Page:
What’s worse than a public file fine?


FCCAnswer: Two public file fines – that’s what happens when the same FCC sin is duplicated at both parts of an AM-FM combo. And it gets worse yet: it does more than simply take a standard fine and cause it to be doubled.

The stations involved this time are WCSM AM & FM in Celina OH, owned by Hayco Broadcasting. The stations serve a portion of the state to the southwest of Lima.

And it seems that the issues/program lists for the period between Q4 2004 and Q4 2006 are missing from the public file of both stations.

Hayco said that the lists were properly prepared and filed, but at some point were removed from the files and can no longer be located. It also noted that it had maintained a history of compliance with FCC rules and regulations, a state that often leads to a reduction in any penalties levied by the FCC for a violation.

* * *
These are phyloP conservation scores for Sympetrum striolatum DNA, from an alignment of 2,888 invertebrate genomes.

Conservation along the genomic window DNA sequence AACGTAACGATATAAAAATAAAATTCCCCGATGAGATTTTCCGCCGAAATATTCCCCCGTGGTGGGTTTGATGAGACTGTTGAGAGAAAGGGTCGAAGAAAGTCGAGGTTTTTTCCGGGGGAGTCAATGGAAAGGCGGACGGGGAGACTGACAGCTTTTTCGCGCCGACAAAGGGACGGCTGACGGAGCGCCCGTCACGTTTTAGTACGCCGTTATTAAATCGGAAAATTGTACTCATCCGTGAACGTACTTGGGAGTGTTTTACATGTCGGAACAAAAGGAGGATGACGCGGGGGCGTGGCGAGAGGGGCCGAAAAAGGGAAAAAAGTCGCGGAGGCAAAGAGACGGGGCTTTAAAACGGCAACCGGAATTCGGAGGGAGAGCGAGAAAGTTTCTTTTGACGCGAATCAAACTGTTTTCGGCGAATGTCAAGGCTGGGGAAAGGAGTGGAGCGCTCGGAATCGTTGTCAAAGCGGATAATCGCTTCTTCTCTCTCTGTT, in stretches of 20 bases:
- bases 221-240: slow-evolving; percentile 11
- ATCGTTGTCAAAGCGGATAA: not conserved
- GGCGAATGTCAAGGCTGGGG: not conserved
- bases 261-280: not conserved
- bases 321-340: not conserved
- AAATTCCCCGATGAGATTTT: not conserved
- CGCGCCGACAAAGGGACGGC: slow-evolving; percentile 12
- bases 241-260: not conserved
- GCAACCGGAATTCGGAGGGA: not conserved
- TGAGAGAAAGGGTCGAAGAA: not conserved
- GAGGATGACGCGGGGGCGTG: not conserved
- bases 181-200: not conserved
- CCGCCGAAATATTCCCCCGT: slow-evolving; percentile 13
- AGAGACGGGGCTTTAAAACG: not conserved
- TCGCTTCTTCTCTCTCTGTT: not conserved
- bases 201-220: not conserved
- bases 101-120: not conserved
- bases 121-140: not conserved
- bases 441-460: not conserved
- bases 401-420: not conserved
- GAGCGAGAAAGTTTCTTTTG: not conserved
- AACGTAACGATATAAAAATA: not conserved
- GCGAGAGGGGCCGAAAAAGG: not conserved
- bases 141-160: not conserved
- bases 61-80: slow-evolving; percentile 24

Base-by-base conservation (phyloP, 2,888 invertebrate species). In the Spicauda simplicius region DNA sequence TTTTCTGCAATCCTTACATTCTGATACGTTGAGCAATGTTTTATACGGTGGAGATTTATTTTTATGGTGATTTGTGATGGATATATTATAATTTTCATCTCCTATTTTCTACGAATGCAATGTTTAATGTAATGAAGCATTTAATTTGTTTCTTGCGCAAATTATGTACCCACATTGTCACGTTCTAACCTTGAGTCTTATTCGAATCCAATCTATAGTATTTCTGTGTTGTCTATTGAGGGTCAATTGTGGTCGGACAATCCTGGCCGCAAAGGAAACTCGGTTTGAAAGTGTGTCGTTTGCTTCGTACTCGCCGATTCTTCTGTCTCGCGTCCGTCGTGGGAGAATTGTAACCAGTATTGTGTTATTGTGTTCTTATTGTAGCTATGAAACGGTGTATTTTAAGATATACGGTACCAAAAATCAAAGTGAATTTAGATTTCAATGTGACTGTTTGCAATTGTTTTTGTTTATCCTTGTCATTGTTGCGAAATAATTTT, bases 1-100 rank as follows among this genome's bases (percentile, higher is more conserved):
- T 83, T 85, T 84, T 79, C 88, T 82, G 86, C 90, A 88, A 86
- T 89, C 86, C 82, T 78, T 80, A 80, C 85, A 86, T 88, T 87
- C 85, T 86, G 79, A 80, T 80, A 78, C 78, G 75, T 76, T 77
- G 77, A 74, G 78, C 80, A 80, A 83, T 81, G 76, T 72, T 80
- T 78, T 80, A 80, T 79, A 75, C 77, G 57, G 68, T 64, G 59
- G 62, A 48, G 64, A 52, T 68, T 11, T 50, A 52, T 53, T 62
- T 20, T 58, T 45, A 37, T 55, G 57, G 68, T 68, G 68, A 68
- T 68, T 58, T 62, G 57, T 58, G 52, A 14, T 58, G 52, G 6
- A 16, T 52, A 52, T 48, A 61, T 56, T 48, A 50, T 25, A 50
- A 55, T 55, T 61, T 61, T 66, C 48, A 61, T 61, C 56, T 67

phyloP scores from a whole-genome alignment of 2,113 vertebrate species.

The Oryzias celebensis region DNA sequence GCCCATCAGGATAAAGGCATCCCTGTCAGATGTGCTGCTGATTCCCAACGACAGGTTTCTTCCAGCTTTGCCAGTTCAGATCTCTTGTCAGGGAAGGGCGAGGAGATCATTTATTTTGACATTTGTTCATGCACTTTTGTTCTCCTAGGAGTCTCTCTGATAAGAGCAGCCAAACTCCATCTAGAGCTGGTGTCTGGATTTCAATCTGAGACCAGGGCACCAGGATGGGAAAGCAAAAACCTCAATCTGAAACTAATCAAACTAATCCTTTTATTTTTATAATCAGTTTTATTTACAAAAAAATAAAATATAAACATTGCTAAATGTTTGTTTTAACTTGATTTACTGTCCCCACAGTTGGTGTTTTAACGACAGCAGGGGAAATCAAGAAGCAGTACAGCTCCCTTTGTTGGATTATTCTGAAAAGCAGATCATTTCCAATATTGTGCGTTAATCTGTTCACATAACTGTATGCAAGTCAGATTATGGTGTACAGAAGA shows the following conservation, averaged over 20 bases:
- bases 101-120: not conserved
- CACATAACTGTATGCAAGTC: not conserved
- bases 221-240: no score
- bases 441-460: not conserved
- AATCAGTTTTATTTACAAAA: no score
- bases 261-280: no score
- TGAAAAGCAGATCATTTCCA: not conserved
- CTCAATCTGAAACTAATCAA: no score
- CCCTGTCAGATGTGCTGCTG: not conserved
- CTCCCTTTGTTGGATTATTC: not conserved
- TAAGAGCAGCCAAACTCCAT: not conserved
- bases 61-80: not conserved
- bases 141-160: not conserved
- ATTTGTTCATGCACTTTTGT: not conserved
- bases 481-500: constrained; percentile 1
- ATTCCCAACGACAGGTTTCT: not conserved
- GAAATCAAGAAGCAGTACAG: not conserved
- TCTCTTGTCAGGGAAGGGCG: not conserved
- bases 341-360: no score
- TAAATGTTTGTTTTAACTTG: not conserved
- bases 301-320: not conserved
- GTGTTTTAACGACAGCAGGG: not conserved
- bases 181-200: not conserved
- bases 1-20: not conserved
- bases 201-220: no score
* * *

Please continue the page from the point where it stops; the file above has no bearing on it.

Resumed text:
In this case, the standard fine for each public file omission is $10K, and both stations were hit with it, for a total penalty of $20K.

And guess what? Neither station is considered to have a clean record because of the penalty levied against the other. In other words, because WCSM-AM now has a violation on its record, WCSM-FM is not eligible for a history-of-compliance fine reduction, and vice versa.

However, the violations are not deemed to gravely serious and the FCC has found them to have operated in the public service, and has therefore renewed each license.

The levy is at the notice of apparent liability stage – Hayco still has an opportunity to appeal.